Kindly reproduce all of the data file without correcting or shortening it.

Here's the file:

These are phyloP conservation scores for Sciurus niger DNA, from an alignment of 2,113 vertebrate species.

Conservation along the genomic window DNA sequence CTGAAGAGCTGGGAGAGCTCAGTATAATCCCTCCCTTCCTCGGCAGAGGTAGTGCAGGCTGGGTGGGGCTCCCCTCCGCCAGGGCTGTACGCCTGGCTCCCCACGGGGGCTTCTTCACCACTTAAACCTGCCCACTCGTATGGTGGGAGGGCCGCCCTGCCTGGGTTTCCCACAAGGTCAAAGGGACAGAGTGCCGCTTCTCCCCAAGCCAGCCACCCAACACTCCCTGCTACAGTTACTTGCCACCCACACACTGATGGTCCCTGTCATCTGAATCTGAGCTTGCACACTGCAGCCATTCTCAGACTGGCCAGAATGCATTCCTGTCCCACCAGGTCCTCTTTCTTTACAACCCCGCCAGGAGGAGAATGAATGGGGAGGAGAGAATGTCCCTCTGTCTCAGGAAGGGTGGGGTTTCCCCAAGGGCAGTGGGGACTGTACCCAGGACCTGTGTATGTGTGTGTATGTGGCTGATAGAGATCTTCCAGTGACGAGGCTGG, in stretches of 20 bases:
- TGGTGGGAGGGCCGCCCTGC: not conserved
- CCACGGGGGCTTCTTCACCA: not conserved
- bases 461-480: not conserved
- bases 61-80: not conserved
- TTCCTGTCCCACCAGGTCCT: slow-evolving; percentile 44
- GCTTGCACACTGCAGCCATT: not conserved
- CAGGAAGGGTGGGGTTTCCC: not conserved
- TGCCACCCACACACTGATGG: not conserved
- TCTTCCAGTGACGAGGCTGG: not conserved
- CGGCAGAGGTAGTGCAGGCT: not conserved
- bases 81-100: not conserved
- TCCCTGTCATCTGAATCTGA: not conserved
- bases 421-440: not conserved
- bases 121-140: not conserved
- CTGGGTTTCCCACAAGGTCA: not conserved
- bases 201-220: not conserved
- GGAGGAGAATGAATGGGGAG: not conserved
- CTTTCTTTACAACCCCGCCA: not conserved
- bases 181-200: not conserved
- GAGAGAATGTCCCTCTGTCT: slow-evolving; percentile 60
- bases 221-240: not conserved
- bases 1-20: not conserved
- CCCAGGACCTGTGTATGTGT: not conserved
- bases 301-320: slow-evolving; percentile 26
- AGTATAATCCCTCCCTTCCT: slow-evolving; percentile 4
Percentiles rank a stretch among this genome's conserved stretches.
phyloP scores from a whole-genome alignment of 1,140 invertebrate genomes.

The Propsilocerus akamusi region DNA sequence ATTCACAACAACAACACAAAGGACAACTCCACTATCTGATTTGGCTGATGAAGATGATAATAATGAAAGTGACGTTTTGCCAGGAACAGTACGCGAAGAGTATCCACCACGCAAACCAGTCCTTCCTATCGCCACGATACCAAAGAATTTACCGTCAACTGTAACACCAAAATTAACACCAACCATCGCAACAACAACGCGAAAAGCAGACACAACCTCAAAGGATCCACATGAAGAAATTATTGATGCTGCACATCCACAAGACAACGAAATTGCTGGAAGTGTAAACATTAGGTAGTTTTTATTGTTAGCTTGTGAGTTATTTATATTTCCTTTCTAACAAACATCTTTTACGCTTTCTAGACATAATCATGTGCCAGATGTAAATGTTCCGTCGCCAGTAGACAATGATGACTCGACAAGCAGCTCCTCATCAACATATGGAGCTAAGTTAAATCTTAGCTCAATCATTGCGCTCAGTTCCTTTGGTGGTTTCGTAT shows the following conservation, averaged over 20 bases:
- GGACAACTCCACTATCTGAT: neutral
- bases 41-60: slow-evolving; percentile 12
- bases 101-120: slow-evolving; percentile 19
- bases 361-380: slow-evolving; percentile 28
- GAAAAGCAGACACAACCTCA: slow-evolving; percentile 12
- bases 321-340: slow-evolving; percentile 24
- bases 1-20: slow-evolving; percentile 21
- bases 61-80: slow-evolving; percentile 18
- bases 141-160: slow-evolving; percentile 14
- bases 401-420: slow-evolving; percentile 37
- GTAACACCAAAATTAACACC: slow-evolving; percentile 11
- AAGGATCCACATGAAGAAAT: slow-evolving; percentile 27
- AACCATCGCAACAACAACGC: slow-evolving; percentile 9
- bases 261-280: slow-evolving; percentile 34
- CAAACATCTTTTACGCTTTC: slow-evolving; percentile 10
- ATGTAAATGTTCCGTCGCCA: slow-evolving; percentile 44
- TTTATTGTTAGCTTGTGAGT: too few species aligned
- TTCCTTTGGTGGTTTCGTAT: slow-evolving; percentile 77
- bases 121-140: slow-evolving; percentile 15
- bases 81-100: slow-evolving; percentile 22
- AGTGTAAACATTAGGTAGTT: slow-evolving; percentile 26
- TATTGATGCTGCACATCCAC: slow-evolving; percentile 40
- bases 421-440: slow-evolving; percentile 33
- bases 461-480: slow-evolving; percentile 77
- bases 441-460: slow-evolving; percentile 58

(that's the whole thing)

These are phyloP conservation scores for Sciurus niger DNA, from an alignment of 2,113 vertebrate species.

Conservation along the genomic window DNA sequence CTGAAGAGCTGGGAGAGCTCAGTATAATCCCTCCCTTCCTCGGCAGAGGTAGTGCAGGCTGGGTGGGGCTCCCCTCCGCCAGGGCTGTACGCCTGGCTCCCCACGGGGGCTTCTTCACCACTTAAACCTGCCCACTCGTATGGTGGGAGGGCCGCCCTGCCTGGGTTTCCCACAAGGTCAAAGGGACAGAGTGCCGCTTCTCCCCAAGCCAGCCACCCAACACTCCCTGCTACAGTTACTTGCCACCCACACACTGATGGTCCCTGTCATCTGAATCTGAGCTTGCACACTGCAGCCATTCTCAGACTGGCCAGAATGCATTCCTGTCCCACCAGGTCCTCTTTCTTTACAACCCCGCCAGGAGGAGAATGAATGGGGAGGAGAGAATGTCCCTCTGTCTCAGGAAGGGTGGGGTTTCCCCAAGGGCAGTGGGGACTGTACCCAGGACCTGTGTATGTGTGTGTATGTGGCTGATAGAGATCTTCCAGTGACGAGGCTGG, in stretches of 20 bases:
- TGGTGGGAGGGCCGCCCTGC: not conserved
- CCACGGGGGCTTCTTCACCA: not conserved
- bases 461-480: not conserved
- bases 61-80: not conserved
- TTCCTGTCCCACCAGGTCCT: slow-evolving; percentile 44
- GCTTGCACACTGCAGCCATT: not conserved
- CAGGAAGGGTGGGGTTTCCC: not conserved
- TGCCACCCACACACTGATGG: not conserved
- TCTTCCAGTGACGAGGCTGG: not conserved
- CGGCAGAGGTAGTGCAGGCT: not conserved
- bases 81-100: not conserved
- TCCCTGTCATCTGAATCTGA: not conserved
- bases 421-440: not conserved
- bases 121-140: not conserved
- CTGGGTTTCCCACAAGGTCA: not conserved
- bases 201-220: not conserved
- GGAGGAGAATGAATGGGGAG: not conserved
- CTTTCTTTACAACCCCGCCA: not conserved
- bases 181-200: not conserved
- GAGAGAATGTCCCTCTGTCT: slow-evolving; percentile 60
- bases 221-240: not conserved
- bases 1-20: not conserved
- CCCAGGACCTGTGTATGTGT: not conserved
- bases 301-320: slow-evolving; percentile 26
- AGTATAATCCCTCCCTTCCT: slow-evolving; percentile 4
Percentiles rank a stretch among this genome's conserved stretches.
phyloP scores from a whole-genome alignment of 1,140 invertebrate genomes.

The Propsilocerus akamusi region DNA sequence ATTCACAACAACAACACAAAGGACAACTCCACTATCTGATTTGGCTGATGAAGATGATAATAATGAAAGTGACGTTTTGCCAGGAACAGTACGCGAAGAGTATCCACCACGCAAACCAGTCCTTCCTATCGCCACGATACCAAAGAATTTACCGTCAACTGTAACACCAAAATTAACACCAACCATCGCAACAACAACGCGAAAAGCAGACACAACCTCAAAGGATCCACATGAAGAAATTATTGATGCTGCACATCCACAAGACAACGAAATTGCTGGAAGTGTAAACATTAGGTAGTTTTTATTGTTAGCTTGTGAGTTATTTATATTTCCTTTCTAACAAACATCTTTTACGCTTTCTAGACATAATCATGTGCCAGATGTAAATGTTCCGTCGCCAGTAGACAATGATGACTCGACAAGCAGCTCCTCATCAACATATGGAGCTAAGTTAAATCTTAGCTCAATCATTGCGCTCAGTTCCTTTGGTGGTTTCGTAT shows the following conservation, averaged over 20 bases:
- GGACAACTCCACTATCTGAT: neutral
- bases 41-60: slow-evolving; percentile 12
- bases 101-120: slow-evolving; percentile 19
- bases 361-380: slow-evolving; percentile 28
- GAAAAGCAGACACAACCTCA: slow-evolving; percentile 12
- bases 321-340: slow-evolving; percentile 24
- bases 1-20: slow-evolving; percentile 21
- bases 61-80: slow-evolving; percentile 18
- bases 141-160: slow-evolving; percentile 14
- bases 401-420: slow-evolving; percentile 37
- GTAACACCAAAATTAACACC: slow-evolving; percentile 11
- AAGGATCCACATGAAGAAAT: slow-evolving; percentile 27
- AACCATCGCAACAACAACGC: slow-evolving; percentile 9
- bases 261-280: slow-evolving; percentile 34
- CAAACATCTTTTACGCTTTC: slow-evolving; percentile 10
- ATGTAAATGTTCCGTCGCCA: slow-evolving; percentile 44
- TTTATTGTTAGCTTGTGAGT: too few species aligned
- TTCCTTTGGTGGTTTCGTAT: slow-evolving; percentile 77
- bases 121-140: slow-evolving; percentile 15
- bases 81-100: slow-evolving; percentile 22
- AGTGTAAACATTAGGTAGTT: slow-evolving; percentile 26
- TATTGATGCTGCACATCCAC: slow-evolving; percentile 40
- bases 421-440: slow-evolving; percentile 33
- bases 461-480: slow-evolving; percentile 77
- bases 441-460: slow-evolving; percentile 58